Last year, just about exactly a year ago, The Guy and The Girl decided to Make It Official. To whit; they started hunting engagement rings with the avidity of British fox-hunters. They looked high and low, starting with the well-known diamond sites like Mondera.com and Szul.com. But they weren't crazy about the modern styles, so they moved on to antique jewelry websites that had wonderful Victorian engagement rings, Edwardian gems, and oddities occasioned by the Deco movement.
They searched through thousands of rings, and millions of sparkling diamonds. Sapphires too came up, but The Girl was boerd with saphhires, having been exposed to them in every engagement ad for the past five years. She also thought the three-stone ring was a crock; not nearly so much a new and fabulous design as it was an excuse to make people buy more stones than ever before. She joked at the time that she would buy The Guy and ring and put it through his nose, where he could be more easily led.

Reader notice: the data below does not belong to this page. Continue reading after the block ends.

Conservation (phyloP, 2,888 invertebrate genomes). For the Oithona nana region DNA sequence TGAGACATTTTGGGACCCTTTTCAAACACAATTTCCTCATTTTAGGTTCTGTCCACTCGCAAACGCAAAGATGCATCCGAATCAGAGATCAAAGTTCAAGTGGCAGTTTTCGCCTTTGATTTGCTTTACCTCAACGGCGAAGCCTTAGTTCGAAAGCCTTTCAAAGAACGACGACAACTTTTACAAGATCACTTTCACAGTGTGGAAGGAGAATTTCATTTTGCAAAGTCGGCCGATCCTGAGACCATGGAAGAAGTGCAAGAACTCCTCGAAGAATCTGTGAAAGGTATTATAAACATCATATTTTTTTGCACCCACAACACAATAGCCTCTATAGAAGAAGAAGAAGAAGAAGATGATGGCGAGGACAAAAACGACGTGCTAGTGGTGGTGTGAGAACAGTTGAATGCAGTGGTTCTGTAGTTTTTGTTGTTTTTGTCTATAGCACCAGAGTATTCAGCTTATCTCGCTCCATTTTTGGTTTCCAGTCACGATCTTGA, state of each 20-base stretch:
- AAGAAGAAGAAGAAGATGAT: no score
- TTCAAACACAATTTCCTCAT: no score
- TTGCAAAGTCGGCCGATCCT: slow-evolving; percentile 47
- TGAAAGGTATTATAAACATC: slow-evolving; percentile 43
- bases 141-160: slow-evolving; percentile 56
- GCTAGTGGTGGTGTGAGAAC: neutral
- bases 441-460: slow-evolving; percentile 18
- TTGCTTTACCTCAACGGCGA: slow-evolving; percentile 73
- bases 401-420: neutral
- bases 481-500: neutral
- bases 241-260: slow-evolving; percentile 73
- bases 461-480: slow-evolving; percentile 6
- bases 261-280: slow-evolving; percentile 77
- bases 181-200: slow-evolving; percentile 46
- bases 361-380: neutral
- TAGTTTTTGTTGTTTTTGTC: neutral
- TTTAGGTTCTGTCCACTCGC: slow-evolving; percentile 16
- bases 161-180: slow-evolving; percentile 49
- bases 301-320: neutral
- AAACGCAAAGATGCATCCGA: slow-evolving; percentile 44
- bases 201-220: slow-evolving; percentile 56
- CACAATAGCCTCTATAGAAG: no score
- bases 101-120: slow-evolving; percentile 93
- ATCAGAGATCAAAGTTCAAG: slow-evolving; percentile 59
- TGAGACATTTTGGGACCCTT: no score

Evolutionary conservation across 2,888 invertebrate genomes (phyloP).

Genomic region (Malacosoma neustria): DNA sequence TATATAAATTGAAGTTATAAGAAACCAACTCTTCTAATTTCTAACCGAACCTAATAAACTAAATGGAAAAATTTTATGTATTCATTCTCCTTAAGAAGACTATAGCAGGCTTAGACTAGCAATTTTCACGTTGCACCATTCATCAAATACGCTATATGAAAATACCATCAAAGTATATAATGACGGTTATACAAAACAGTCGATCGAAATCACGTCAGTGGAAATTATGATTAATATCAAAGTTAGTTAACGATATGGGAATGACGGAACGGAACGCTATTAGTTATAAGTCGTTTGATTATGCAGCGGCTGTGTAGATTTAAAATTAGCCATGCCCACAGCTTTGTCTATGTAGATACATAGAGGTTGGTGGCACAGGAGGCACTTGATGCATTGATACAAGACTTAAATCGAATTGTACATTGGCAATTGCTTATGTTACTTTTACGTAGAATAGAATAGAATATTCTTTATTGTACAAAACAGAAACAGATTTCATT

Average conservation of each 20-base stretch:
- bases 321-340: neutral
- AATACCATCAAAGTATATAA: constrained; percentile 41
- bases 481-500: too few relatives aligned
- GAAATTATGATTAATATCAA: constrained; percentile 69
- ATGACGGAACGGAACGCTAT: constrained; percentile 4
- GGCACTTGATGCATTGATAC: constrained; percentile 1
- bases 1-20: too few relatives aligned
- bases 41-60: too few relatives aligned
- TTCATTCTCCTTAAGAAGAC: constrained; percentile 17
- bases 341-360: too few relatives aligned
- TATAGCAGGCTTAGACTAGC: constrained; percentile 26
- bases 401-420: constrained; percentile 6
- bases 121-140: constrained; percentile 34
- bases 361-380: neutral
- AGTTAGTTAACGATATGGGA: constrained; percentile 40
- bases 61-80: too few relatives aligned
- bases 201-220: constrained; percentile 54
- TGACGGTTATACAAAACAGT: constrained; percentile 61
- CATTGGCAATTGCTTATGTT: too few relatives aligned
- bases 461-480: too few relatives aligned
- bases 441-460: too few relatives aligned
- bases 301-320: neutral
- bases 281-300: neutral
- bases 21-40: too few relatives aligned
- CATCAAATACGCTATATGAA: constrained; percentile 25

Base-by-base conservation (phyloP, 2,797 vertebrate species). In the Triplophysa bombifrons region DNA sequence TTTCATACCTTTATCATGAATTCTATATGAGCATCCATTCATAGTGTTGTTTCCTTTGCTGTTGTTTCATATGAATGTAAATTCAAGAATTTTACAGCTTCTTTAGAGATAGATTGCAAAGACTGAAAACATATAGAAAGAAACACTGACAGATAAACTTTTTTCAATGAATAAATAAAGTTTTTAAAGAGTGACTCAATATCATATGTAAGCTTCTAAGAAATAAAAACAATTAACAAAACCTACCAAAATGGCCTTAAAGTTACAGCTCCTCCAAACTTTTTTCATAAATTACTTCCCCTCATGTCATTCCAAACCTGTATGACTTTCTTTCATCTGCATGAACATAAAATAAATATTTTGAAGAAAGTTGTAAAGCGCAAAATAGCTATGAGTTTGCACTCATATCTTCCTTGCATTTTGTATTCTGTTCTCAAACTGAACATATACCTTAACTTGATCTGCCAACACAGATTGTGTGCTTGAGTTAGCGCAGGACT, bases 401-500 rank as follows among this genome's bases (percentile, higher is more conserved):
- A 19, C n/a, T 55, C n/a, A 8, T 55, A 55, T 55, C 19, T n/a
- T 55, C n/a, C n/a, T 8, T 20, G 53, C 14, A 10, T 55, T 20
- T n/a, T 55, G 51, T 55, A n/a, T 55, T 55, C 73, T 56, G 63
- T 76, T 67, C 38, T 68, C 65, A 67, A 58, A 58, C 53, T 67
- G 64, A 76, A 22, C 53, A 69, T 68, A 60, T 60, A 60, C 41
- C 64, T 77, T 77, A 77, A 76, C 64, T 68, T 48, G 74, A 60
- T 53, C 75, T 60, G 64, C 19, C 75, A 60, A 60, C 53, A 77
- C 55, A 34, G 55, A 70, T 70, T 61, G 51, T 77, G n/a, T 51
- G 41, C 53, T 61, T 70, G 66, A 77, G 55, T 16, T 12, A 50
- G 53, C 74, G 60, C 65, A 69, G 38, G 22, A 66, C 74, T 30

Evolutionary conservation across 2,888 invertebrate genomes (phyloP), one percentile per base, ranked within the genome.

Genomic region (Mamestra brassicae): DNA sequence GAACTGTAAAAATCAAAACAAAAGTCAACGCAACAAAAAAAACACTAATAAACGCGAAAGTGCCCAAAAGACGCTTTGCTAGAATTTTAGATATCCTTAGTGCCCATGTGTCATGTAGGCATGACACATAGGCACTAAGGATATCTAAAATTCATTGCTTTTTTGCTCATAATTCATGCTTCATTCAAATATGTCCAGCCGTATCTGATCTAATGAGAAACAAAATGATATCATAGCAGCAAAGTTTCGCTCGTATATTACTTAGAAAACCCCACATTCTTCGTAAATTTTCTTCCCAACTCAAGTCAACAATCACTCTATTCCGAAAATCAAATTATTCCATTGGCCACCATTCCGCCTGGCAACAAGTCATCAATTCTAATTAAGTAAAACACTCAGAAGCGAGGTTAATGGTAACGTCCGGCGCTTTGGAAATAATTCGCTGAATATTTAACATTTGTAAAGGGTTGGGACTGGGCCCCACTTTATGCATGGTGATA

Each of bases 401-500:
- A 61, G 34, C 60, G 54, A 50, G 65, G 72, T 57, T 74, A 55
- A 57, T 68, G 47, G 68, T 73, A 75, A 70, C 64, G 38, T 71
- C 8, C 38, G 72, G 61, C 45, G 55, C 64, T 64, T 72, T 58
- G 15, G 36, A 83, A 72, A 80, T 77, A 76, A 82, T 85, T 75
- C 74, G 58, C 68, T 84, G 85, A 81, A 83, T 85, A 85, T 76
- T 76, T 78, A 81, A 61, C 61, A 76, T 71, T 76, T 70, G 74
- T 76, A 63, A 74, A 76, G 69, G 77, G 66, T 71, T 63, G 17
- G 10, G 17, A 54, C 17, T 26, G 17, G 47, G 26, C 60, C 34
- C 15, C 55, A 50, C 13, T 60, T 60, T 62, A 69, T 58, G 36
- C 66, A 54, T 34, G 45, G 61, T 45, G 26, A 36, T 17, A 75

They both loved the Edwardian rings, with their simple, mine-cut or rose-cut diamonds. But the Edwardians, who loved the appearance of simplicity, actually found more ways to hide twenty-four diamonds on one frail finger than anyone would have thought. The undersides were studded with stones, the center, one-carat diamond was more often than not also surrounded by delicate stones as well, adding to the overall cost. It started to look like getting engaged was much more complicated than the movies made it seem.
But a trip to Halifax turned the search around. A compliment in a jewelry store led The Girl into a fascination with parti-sapphires, bi-colored stones that are golden in one light, blue in another. But they couldn't find the right one, most partis being a little bit murky. But The Girl didn't give up, and at a site called www.multicolour.com, she founds thousands, billions of gemstones in every color of the rainbow. She chose a mint garnet the color of fresh catnip. It was 3 carats, oval, and lovely apple-green. A jeweler mounted it in a white gold setting decorated with cedar twigs rendered in the silvery metal.
To this day, The Girl smiles when she look at her ring. To this day, The Guy still claims it looks like a shard of a 7-up bottle.